aware that he had been assaulted the day before and that
Allen had “seen [his] lacerations cauterized and helped
clean up the blood.” Id. ¶ 53.
claim that Allen asked Brakeall to identify the person, or
persons, that he believed were going to harm him, but
Brakeall said he did not know. Docket 98 at 11. Then Allen
told him he could go to his cell to get away from the
situation. Id. Brakeall went to the walking track.
Id. There were no cameras or officers in the walking
track area. Id. Dominguez approached Brakeall.
Id. Brakeall thought Dominguez was going to deliver
an additional or more specific warning from a prison gang,
but instead struck Brakeall in the throat with his forearm.
Id. The strike raised a lump on the corner of his
jaw and bruised his throat. Id. Brakeall went to the
card room, found two officers there, and told them that
Dominguez had assaulted him. Id. The officers told
Brakeall to wait at the gate. Id. When Brakeall went
to the gate, Dominguez approached and began circling
Brakeall. Id. at 12. Officers arrived at the gate,
handcuffed Dominguez, and removed him from the recreation
building. Id. Then East Hall Case Manager Riley
DeGroot arrived to escort Brakeall back to East Hall.
Id. DeGroot said he could see a lump and bruising on
Brakeall’s throat where Dominguez had struck him.
Id. Brakeall told DeGroot that Dominguez assaulted
him because Dominguez feared the gangs in East Hall more than
he feared the correctional officers. Id. If he
assaulted Brakeall, Dominguez would be transferred out of
East Hall and away from the gangs without repercussion.
Id. DeGroot returned Brakeall to East Hall without
bringing him to health services, taking statements from
witnesses, or taking photos of Brakeall’s injuries.
afternoon, Brakeall told Bieber about the assault and asked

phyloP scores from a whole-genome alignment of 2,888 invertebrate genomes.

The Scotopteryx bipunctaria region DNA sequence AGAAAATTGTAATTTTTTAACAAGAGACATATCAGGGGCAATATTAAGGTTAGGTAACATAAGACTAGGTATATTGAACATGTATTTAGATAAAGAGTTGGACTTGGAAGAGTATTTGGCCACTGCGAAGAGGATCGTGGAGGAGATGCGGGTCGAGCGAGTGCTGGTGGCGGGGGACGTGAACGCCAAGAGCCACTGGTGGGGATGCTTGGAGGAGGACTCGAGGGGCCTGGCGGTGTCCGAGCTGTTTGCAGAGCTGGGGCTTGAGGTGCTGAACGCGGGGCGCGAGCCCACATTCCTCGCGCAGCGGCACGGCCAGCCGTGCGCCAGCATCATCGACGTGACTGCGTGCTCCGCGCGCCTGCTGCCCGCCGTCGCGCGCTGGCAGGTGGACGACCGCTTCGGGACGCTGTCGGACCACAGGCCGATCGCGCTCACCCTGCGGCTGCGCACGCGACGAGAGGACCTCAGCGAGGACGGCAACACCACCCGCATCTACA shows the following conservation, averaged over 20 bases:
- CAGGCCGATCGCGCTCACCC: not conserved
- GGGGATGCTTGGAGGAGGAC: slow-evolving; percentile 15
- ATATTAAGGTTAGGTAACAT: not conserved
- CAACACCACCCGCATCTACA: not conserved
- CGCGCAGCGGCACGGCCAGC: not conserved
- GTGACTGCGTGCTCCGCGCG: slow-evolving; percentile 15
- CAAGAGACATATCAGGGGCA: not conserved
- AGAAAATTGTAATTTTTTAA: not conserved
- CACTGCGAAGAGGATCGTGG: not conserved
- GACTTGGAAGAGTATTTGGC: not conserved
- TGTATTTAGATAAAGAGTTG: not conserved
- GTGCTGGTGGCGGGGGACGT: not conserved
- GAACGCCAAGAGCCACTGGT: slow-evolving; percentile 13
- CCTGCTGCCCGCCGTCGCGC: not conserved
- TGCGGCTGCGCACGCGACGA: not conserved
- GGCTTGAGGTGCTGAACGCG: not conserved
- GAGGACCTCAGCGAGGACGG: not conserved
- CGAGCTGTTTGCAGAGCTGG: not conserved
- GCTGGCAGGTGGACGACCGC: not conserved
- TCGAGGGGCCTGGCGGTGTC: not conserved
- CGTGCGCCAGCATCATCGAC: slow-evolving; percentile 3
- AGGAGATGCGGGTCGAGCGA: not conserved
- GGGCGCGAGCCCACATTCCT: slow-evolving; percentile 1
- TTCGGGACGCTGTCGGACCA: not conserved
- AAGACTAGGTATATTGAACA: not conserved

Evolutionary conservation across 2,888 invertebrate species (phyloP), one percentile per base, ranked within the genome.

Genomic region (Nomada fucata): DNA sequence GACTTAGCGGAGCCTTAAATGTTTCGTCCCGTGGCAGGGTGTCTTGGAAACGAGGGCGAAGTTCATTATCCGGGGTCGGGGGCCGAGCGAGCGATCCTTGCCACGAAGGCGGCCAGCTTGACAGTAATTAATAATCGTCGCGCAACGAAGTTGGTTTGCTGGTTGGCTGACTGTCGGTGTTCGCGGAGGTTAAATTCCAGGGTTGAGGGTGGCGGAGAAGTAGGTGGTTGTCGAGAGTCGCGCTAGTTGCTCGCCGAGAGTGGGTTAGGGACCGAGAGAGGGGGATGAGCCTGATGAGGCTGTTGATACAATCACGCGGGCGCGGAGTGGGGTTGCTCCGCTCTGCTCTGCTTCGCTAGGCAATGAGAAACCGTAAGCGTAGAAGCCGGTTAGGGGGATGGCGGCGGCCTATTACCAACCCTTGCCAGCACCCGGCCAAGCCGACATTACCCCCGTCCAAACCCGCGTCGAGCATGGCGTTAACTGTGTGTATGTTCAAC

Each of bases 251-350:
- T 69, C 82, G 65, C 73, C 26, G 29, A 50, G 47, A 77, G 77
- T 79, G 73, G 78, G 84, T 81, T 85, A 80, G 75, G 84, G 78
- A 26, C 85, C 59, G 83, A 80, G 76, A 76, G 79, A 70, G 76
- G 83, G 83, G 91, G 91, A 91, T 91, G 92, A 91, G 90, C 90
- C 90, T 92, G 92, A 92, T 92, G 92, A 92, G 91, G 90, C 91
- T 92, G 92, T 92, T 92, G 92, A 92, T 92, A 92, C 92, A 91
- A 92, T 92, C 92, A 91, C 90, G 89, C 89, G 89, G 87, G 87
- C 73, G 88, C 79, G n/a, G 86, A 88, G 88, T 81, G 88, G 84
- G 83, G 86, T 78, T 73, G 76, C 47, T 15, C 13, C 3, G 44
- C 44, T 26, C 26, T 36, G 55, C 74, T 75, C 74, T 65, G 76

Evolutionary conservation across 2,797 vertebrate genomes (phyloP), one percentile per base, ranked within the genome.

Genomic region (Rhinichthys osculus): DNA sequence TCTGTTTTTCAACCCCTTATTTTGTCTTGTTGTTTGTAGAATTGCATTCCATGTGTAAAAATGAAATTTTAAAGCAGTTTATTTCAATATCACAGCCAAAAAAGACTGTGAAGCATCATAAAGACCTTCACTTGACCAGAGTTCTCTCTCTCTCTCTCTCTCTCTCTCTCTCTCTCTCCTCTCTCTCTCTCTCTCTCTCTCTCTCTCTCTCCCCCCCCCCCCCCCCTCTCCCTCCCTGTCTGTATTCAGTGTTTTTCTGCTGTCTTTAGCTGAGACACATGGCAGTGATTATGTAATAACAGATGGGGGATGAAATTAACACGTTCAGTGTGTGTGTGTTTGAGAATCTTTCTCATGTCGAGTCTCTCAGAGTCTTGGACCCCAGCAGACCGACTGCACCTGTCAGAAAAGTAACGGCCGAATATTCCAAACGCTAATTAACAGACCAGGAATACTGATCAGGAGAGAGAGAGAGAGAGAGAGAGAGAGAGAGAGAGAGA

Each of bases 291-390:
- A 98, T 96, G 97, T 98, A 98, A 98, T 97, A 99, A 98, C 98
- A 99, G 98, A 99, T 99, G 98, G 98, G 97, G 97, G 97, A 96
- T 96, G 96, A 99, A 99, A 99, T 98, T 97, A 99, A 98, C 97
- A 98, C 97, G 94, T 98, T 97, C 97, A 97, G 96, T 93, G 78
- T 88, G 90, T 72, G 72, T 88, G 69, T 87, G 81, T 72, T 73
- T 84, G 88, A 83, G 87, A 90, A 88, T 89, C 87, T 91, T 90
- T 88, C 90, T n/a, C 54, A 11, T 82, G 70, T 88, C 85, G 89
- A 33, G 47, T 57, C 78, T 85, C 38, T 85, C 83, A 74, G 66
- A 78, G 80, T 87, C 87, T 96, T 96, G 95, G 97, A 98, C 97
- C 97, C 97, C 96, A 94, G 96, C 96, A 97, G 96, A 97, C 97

Bieber to put him on loss-of-recreation shower until the
situation “cooled down.” Id. Bieber
refused. Id. When Brakeall pressed Bieber to protect
him, Bieber said he would “look into it.”
Id. Bieber has not spoken to Brakeall since that
day. Id. Brakeall spoke to Allen and Vanderaa about
bringing charges against the attackers, but they said that
the Division of Criminal Investigation (DCI) would make those
decisions, and they did not know anything about it.
Overtime and Staffing
was incarcerated at SDSP from 1997-2005 and believes staffing
levels today are similar or less than what they were then.
Id. at 13. Yet defendants contend that the staff
level for East Hall was increased in July of 2014 and the
minimum staff levels for all units of the SDSP have been
increased since Young became warden. Id. Defendants
state that if a unit is below the minimum staffing level,
additional staff will be moved to that unit to assure the
minimum levels are complied with. Id.
prison will pay as much overtime as is necessary to fill
posts. Id. at 14. But Brakeall alleges that
excessive overtime has an adverse effect on staff and leaves
posts inadequately filled. Id. Brakeall also alleges
that, under the direction of Kaemingk, various accounting
tricks deflate occupancy levels and thus less staff is
the second assault, Brakeall alleges that while they waited
for the results of the scan, correctional officers Allen and
Zoss were discussing overtime work at the prison.
Id. at 9. Defendants dispute that staffing issues
were discussed in the presence of inmates. Id. Allen
said he expected to do over twenty hours of overtime that
week. Id. Both officers complained that supervisory
personnel, Kaemingk, Robert Dooley, and Young, were aware of
the staffing deficiencies but were unwilling to correct the
problems. Id. Allen and Zoss also discussed the
“stealing” of correctional officers from
recreation when an officer was needed to transport an inmate.
Id. The correctional officers stated that the group
assigned to the recreation building would not have been
enough even before some were “stolen.”
Id. Inmates later told Brakeall that SDSP was
operating with nine fewer officers than were required on
February 1, 2016. Id. He also learned that the staff
member responsible for monitoring the video feed in the
recreation building was playing games on her phone.
the 2016 Prison Rape Elimination Act (PREA) audit,
“[t]he staffing plan sets minimum required staffing for
all essential areas of the prison for each shift. Those
minimum staffing numbers are usually always met.”
Id. The minimum staffing level may not be met when
an emergency situation arises and staff responds to a
different area. Id. But defendants contend this is
rare and someone is reassigned to cover as soon as possible.
Id. Brakeall alleges that the ...